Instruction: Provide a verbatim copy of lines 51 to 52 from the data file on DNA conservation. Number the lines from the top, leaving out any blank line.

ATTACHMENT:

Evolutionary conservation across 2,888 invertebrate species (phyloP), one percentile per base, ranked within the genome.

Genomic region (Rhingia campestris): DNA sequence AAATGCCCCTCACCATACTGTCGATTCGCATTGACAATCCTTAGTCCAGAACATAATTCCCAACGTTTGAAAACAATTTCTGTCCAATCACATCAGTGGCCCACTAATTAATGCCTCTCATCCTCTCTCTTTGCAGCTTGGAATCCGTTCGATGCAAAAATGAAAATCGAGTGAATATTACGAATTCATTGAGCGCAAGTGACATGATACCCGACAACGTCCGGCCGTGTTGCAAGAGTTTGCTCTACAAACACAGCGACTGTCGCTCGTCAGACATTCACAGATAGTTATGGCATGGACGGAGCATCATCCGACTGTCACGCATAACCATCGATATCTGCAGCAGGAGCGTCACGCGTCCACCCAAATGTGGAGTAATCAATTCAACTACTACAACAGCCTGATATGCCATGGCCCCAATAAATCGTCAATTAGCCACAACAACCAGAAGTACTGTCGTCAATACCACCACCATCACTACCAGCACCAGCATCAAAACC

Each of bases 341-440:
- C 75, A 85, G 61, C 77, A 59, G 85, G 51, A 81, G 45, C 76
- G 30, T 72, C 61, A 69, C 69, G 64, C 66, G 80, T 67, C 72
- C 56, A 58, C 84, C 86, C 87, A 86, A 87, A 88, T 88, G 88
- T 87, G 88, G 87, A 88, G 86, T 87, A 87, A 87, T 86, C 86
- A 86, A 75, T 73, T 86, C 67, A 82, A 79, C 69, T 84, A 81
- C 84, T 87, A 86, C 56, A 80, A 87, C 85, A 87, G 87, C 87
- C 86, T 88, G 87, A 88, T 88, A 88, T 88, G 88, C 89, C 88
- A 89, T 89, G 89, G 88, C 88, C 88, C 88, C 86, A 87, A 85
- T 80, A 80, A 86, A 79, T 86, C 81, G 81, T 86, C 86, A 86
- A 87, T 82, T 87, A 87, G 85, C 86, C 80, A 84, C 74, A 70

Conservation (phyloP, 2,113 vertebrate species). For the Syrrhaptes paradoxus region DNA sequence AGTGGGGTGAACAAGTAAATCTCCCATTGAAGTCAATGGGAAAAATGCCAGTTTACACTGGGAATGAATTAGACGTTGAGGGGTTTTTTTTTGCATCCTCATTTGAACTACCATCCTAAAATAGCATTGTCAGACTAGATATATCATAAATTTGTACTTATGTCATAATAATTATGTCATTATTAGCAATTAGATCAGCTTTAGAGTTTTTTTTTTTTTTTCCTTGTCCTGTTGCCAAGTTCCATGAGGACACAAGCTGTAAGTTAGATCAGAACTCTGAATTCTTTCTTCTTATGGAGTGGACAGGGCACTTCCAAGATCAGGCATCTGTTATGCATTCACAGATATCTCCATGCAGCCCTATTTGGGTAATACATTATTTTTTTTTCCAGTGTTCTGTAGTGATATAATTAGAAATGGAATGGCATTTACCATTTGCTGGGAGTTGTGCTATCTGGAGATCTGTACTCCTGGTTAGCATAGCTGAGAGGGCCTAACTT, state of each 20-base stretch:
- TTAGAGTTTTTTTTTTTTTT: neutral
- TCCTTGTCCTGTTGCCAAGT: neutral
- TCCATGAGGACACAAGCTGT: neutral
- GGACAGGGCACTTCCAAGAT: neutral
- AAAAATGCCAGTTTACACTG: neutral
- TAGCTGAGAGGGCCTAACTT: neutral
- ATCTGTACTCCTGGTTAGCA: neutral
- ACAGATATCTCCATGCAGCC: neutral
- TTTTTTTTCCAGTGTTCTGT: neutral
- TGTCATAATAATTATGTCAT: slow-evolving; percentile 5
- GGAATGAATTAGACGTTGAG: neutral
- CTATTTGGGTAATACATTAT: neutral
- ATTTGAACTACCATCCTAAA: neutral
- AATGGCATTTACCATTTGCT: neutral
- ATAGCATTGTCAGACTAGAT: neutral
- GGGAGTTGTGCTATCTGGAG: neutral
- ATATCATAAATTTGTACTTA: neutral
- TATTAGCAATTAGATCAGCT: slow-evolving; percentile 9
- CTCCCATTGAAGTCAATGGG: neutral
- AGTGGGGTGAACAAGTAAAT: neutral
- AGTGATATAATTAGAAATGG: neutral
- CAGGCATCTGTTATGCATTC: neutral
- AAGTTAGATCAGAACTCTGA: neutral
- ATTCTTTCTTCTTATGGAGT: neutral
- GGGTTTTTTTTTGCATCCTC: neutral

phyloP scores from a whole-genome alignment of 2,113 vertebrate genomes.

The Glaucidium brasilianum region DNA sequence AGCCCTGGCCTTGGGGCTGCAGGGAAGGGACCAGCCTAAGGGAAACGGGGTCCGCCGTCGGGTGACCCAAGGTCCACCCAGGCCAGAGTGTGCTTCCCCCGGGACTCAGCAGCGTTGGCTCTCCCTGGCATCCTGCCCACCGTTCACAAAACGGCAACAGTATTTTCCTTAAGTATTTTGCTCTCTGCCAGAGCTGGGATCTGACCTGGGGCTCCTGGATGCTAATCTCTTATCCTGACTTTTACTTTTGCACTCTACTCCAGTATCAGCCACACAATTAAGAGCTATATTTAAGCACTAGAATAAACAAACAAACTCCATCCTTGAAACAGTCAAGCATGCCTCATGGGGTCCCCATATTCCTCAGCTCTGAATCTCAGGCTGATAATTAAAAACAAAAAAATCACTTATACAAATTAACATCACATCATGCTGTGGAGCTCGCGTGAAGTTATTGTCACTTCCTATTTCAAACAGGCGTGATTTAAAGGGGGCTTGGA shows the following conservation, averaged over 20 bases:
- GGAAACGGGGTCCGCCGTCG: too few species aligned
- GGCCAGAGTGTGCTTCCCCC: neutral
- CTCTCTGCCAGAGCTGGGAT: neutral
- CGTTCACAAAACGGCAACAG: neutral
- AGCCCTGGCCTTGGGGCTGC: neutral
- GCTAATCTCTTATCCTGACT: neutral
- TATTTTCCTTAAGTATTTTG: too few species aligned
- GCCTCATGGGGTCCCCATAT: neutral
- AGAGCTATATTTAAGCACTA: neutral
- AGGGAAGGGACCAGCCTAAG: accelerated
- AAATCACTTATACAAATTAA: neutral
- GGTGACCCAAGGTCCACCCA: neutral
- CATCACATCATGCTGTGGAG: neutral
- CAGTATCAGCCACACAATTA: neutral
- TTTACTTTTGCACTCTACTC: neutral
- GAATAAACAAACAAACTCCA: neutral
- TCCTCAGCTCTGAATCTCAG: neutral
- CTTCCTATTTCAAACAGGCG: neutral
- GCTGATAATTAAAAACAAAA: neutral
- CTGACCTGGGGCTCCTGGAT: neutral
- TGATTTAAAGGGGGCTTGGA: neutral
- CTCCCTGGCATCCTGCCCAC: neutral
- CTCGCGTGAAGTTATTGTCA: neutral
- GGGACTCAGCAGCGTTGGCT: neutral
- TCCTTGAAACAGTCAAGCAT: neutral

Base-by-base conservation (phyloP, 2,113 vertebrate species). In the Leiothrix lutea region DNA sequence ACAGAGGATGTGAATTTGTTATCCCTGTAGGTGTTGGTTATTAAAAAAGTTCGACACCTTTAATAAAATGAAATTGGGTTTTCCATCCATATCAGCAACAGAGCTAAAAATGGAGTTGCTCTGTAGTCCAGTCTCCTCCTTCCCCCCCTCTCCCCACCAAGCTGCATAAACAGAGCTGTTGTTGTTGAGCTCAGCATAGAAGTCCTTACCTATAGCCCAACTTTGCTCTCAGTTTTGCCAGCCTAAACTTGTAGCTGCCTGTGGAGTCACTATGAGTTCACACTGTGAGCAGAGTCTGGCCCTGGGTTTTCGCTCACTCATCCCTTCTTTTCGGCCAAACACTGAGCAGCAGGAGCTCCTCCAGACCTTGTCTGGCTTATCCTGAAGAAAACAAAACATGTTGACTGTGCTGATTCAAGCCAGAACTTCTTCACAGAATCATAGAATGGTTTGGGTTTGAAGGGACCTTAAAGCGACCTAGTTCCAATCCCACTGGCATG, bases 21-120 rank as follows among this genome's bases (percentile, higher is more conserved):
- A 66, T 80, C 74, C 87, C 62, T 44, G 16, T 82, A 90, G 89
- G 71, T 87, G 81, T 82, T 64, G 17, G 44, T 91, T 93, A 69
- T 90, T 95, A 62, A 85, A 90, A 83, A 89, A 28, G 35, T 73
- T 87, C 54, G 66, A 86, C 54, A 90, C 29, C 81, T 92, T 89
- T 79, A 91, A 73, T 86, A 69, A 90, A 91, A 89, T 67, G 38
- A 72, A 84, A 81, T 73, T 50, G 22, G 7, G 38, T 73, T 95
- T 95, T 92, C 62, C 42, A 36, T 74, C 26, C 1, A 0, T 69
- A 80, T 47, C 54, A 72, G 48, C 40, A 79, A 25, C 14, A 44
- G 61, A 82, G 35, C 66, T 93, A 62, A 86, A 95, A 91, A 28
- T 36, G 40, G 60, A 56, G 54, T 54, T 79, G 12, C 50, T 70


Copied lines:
- AGGGAAGGGACCAGCCTAAG: accelerated
- AAATCACTTATACAAATTAA: neutral